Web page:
Films have the power to affect millions and therefore have a duty to respectfully represent what they show.
Mental health on screen is often polarising to audiences. Some films depict mental health issues with a more sympathetic representation, whilst others highlight them as disgusting diseases with little understanding. We’ll be challenging those myths and showing the accurate representations in film.
Mental illness doesn’t define you – TRUE
Mental health in films can often lead to negative stigmas attached to the illness. Films dramatise it for a greater effect, but that can be damaging. Michael Myers in Halloween (1978) suffers with a mental illness but it’s used to explain why he is a mass murderer. The film uses mental illness to suggest that there is no cure and he is evil. When in fact, his doctor let him down by parading him to the world as his patient.
Silver Linings Playbook (2012) and A Beautiful Mind (2001) depict people suffering with their mental health but it doesn’t define them. In the latter, Russell Crowe’s character is an academic at a prestigious university who begins to suffer with paranoid schizophrenia. This doesn’t turn him into a murderer, instead he struggles with his illness but manages to live a fulfilling life by starting a family and becoming a successful professor. These films successfully show mental illness in a more sympathetic tone with no stigmas attached to it.
Women are crazy, men are monsters – FALSE
Fatal Attraction (1987) depicts a woman suffering from borderline personality disorder but highlights her as a crazy and unstable monster. Instead of helping her and finding treatment, they end it by killing her. It perpetuates a myth that people with mental health issues are violent and unpredictable. Female ‘madness’ and ‘hysteria’ is often hyper-sexualised in cinema as it becomes a fetish that a woman’s only goal is to sex with a man.
Similarly, men suffering with mental illnesses are often depicted as monsters. 12 Monkeys (1995) shows Brad Pitt’s character as a monster who expresses his dissatisfaction with humanity. His character’s actions lead to killing almost all humans. He appears to be suffering from schizophrenia but receives no treatment in the mental institution – his condition isn’t stated in the film, as he is simply known as the “mad son”.
Seeking help is acceptable – TRUE
Good Will Hunting (1997) illustrates that it’s acceptable to seek help. Therapists are often shown in cinema as selfish people who are only helping for their own self-gain. Mental institutions are depicted as prisons that are violent and dangerous. Good Will Hunting highlights that therapy can help even the proudest people and there is no shame in seeking help.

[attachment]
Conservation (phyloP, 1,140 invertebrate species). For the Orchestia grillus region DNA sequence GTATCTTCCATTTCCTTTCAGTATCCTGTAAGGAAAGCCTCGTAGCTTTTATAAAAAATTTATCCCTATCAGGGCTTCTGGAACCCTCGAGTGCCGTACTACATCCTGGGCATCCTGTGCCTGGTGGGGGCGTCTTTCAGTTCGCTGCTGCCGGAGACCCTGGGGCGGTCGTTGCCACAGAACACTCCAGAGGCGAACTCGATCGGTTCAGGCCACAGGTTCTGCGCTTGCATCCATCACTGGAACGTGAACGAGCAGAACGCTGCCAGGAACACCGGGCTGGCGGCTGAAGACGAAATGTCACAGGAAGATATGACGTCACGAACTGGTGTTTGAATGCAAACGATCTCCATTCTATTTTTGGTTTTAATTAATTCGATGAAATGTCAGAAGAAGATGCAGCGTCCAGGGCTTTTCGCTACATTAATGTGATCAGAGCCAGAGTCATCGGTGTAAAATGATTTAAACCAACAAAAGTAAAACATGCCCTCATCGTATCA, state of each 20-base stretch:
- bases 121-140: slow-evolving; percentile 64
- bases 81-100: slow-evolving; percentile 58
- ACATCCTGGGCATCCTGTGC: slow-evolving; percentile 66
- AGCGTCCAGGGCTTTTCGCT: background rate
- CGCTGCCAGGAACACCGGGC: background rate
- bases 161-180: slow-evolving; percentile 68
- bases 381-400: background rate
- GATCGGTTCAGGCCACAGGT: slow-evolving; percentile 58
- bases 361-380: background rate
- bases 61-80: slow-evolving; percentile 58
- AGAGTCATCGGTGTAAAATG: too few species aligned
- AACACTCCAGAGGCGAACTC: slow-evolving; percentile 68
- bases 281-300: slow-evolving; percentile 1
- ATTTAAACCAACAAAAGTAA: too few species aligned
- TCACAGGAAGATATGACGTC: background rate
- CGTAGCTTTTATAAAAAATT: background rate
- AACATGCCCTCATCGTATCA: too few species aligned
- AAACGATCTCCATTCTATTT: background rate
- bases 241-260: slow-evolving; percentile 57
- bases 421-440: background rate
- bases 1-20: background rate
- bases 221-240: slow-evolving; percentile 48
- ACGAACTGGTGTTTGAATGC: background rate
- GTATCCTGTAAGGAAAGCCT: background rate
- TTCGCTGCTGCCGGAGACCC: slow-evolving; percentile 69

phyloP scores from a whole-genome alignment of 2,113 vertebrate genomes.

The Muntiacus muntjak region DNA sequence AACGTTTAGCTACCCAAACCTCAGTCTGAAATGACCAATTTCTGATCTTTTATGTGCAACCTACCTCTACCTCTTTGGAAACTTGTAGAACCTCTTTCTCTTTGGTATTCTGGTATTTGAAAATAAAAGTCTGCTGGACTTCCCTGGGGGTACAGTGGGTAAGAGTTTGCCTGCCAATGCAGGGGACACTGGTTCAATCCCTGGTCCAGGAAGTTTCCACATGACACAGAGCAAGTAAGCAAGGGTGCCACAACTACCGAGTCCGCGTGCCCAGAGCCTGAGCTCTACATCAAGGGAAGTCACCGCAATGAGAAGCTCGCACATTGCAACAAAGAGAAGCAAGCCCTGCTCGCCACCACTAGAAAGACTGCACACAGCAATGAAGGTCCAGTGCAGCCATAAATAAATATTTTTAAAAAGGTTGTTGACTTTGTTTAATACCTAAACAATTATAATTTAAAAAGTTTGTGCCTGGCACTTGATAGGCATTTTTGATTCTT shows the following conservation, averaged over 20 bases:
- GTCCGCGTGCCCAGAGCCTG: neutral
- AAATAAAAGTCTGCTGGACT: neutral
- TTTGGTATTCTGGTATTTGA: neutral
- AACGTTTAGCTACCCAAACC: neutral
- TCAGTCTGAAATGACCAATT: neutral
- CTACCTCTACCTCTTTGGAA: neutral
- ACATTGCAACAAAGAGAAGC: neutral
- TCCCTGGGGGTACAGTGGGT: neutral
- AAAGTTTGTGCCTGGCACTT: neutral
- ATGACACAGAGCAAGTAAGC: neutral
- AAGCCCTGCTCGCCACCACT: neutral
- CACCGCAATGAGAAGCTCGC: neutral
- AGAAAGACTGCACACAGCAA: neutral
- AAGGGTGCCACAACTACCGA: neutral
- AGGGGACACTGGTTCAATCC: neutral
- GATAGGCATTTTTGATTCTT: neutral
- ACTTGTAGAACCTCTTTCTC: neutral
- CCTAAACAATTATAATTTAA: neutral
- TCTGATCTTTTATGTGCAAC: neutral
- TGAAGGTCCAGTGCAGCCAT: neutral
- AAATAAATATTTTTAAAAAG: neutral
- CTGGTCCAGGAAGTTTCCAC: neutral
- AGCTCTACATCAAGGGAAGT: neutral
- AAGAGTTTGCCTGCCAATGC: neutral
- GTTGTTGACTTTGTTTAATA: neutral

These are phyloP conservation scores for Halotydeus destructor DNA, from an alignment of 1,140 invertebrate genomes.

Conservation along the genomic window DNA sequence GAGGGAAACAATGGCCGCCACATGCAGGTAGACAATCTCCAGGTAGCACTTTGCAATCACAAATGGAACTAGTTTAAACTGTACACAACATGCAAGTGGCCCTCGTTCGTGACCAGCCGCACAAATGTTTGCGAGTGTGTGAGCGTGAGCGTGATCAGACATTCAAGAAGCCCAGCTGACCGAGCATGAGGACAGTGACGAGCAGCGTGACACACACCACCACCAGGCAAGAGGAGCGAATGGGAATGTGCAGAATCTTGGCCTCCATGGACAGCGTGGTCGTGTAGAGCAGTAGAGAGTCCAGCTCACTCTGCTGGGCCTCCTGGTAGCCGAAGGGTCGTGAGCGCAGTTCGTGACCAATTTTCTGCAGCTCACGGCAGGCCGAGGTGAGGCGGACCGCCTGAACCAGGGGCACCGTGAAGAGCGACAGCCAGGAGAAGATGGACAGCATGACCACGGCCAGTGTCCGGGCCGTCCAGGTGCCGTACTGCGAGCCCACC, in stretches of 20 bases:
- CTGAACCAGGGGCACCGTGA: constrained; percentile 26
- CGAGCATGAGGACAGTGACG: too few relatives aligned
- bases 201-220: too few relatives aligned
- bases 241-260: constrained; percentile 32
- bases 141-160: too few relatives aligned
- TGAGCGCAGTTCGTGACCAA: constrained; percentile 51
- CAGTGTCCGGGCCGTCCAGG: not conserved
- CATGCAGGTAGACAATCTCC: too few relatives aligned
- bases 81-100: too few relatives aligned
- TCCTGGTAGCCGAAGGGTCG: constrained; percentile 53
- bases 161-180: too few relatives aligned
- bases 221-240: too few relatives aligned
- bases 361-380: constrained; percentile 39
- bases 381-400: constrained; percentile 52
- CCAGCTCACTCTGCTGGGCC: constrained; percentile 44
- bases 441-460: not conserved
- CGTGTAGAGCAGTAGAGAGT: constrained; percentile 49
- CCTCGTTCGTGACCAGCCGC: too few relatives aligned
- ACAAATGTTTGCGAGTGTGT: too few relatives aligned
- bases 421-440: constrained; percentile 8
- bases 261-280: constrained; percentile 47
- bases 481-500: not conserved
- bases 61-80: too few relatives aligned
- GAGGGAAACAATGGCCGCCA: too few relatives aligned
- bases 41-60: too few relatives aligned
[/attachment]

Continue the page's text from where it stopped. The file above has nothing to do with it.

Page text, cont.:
Films like Girl, Interrupted (1999), 28 Days (2000) and It’s Kind of a Funny Story (2010) show institutions such as rehab and psychiatric hospitals as helpful and less like a prison sentence. The main characters in these films realised that once they accepted the help being offered to them, they gradually begin to recover. Negative stereotypes include films like One Flew Over the Cuckoo’s Nest (1975) that show institutions as malevolent and having little regard for patient welfare. This negative stereotype could instil fear and lead to someone not seeking treatment.
Mental illness only affects disturbed people – FALSE
In the past, films depicting mental health issues often feature characters who are traumatised or disturbed. Buffalo Bill in Silence of the Lambs (1991) is an example of this, as he has had a traumatising past therefore becomes a schizophrenic with many different mental health disorders. Anyone can be affected by mental health issues as it is a prevalent issue in society.
Love Liza (2002), Inside Out (2015) and The Skeleton Twins (2014) highlight that mental health issues can affect anyone. Love Liza depicts a grieving widower and Inside Out shows a young girl deal with issues of growing up. Nothing disturbing happens to the two lead characters in The Skeleton Twins, but they both suffer with depression and suicidal thoughts. There is no big grand reveal that they had been abused, just two normal adults dissatisfied and struggling with everyday life. These films help to dispel the myth that people suffering with their mental health are obviously disturbed.
I think mental health in films has changed radically over the past decade. The remake of Halloween (2007) showed Michael Myers more as a troubled child trying to do what he thought was right. Whilst some films still perpetrate some of the damaging myths and stigmas – most films are now trying to be understanding.
Most recently, Joker (2019) showed a notorious villain as a broken man suffering with his mental health – but despite Joker being more sympathetic towards mental health, it amplifies the stigma and fear that mental illness leads to violence. Perhaps 2020 will have some more accurate portrayals of mental illness, but we still have a long way to go in film.
By Charlie Vogelsang
Feature image credit: Empire